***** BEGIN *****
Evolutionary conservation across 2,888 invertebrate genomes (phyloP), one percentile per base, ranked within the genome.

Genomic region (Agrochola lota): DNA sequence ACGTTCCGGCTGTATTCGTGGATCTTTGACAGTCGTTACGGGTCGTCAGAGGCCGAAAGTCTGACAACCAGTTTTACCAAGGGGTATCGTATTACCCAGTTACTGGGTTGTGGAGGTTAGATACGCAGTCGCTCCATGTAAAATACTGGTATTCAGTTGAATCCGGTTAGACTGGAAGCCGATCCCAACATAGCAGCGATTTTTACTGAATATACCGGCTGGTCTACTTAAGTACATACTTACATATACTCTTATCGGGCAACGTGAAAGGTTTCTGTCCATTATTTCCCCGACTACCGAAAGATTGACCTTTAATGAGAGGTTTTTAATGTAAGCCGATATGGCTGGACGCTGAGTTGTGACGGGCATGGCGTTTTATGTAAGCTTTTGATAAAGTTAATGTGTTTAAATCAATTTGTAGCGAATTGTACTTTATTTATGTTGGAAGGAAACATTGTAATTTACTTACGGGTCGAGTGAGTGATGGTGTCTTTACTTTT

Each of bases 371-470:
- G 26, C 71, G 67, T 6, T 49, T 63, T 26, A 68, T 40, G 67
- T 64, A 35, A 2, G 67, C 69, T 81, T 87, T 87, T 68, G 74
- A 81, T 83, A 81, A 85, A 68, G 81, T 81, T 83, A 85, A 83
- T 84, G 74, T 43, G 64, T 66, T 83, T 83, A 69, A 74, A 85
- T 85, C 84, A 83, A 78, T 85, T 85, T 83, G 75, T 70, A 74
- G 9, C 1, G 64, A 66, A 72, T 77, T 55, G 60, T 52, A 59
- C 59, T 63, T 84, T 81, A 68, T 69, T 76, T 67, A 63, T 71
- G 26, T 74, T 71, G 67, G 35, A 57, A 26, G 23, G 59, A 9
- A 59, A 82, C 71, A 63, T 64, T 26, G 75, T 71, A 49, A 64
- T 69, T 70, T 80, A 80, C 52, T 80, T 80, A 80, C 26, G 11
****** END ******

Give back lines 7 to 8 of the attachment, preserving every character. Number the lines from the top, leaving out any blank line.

- T 84, G 74, T 43, G 64, T 66, T 83, T 83, A 69, A 74, A 85
- T 85, C 84, A 83, A 78, T 85, T 85, T 83, G 75, T 70, A 74